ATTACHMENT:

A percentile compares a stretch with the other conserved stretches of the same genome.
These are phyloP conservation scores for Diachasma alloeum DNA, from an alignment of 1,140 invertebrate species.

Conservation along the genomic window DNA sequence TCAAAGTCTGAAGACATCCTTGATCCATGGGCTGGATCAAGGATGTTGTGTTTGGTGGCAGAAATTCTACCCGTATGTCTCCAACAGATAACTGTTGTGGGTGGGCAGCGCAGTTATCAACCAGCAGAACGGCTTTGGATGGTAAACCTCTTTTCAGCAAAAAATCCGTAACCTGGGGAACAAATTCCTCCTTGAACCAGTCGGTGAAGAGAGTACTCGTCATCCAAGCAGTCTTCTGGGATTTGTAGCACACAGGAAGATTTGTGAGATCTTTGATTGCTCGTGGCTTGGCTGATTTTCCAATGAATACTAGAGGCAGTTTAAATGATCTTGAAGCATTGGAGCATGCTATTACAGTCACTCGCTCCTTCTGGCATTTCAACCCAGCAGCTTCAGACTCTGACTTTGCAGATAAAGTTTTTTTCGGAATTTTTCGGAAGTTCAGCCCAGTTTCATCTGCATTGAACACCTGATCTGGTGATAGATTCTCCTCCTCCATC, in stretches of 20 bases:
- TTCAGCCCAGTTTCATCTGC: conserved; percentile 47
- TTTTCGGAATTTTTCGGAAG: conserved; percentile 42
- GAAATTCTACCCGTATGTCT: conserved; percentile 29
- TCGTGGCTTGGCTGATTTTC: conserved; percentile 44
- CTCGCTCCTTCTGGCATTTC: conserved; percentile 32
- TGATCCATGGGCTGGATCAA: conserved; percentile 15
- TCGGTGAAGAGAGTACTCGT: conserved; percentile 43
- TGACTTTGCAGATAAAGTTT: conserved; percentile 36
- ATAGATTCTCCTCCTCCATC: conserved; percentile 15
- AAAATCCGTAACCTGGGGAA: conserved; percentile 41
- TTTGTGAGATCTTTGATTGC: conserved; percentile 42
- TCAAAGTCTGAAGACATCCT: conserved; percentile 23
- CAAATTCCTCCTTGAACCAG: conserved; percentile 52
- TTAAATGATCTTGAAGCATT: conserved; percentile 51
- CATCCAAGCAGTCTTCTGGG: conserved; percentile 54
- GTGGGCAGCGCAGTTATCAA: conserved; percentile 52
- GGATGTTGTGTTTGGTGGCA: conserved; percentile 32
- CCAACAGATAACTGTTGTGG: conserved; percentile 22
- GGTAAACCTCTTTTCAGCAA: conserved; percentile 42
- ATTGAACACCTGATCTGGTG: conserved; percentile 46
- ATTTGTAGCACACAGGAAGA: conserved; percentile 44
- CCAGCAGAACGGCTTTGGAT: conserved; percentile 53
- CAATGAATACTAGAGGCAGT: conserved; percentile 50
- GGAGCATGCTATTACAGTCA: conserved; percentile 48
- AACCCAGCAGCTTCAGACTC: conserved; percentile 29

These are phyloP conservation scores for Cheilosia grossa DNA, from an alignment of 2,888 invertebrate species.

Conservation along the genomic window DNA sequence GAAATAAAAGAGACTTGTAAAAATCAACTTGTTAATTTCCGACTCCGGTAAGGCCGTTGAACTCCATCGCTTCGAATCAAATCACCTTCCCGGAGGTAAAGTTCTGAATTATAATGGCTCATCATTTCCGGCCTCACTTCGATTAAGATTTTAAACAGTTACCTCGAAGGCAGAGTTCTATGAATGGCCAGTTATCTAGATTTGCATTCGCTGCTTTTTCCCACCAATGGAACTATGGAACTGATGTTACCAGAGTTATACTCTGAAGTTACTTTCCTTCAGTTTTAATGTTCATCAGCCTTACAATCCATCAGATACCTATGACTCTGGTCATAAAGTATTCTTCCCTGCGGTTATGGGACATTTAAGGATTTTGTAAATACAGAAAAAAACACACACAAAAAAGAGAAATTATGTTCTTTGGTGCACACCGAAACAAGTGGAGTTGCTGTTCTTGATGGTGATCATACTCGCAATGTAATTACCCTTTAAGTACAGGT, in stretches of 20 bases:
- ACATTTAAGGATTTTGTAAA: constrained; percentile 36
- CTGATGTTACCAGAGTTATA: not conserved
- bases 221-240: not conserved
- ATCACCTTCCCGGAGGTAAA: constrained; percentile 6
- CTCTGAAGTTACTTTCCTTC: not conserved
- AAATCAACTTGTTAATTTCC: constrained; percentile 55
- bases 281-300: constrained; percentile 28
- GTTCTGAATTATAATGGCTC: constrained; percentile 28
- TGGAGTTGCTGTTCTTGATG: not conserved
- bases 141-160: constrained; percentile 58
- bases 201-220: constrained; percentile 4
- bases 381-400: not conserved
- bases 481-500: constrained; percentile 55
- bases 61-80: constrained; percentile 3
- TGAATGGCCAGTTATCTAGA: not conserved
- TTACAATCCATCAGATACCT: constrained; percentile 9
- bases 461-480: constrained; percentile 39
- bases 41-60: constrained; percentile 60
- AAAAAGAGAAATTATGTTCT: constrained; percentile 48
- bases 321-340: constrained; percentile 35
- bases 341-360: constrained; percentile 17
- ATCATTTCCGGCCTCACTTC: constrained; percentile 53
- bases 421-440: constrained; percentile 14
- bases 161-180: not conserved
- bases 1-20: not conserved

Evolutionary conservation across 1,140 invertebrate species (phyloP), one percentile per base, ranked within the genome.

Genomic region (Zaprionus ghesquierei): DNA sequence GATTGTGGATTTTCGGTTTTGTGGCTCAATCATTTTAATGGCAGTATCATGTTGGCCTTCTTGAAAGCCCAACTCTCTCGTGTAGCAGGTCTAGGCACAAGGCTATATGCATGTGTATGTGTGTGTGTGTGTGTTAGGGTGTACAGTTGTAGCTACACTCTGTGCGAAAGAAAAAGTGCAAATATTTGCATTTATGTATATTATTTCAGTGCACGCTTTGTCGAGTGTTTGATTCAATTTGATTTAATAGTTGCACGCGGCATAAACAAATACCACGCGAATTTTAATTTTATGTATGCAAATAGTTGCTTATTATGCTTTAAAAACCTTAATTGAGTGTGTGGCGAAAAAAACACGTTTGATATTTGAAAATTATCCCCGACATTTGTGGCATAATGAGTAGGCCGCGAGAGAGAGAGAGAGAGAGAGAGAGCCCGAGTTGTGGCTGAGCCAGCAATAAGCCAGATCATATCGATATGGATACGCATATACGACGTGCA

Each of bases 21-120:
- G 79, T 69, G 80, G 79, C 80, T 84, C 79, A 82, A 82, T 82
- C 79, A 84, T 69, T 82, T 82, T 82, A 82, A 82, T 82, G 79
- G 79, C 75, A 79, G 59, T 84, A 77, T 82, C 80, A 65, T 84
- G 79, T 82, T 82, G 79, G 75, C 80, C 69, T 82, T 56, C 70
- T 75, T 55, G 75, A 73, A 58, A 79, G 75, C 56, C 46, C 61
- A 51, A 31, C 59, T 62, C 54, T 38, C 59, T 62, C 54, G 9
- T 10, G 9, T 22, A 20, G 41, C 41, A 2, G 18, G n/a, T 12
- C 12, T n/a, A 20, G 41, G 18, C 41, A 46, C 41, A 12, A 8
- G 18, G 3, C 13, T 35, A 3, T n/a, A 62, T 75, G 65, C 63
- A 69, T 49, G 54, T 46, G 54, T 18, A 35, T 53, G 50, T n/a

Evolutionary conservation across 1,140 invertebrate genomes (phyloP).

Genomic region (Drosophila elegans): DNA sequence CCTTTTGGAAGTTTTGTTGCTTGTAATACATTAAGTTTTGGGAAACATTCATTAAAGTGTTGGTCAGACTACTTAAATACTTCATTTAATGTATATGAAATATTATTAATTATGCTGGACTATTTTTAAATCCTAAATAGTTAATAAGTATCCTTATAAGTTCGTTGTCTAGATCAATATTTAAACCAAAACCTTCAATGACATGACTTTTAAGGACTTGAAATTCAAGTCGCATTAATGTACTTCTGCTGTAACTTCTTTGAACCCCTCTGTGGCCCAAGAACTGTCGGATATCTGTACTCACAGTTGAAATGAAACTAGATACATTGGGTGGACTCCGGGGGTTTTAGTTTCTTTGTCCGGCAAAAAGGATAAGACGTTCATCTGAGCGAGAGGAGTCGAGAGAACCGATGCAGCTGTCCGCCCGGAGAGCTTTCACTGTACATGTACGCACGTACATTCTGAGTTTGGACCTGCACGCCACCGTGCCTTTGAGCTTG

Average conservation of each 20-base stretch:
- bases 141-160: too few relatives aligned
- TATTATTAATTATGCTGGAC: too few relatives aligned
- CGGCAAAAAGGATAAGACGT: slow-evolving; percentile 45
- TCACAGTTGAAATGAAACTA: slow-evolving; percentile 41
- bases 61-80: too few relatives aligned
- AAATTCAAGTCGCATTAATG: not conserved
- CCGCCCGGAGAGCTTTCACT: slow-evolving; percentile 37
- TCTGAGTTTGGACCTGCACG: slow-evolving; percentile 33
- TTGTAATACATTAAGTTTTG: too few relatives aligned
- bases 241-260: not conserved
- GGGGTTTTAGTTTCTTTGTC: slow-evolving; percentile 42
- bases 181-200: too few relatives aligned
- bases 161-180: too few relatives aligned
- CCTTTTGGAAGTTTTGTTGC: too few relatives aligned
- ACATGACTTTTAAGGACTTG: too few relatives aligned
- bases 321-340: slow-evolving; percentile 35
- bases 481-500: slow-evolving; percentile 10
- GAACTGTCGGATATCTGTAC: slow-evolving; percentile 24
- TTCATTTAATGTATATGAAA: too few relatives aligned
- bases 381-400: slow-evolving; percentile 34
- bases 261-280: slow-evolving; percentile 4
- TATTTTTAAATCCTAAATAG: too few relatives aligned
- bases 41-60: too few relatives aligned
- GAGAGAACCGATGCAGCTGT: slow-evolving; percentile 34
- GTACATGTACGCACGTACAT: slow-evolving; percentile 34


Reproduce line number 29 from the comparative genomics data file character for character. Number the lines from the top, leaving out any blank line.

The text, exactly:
These are phyloP conservation scores for Cheilosia grossa DNA, from an alignment of 2,888 invertebrate species.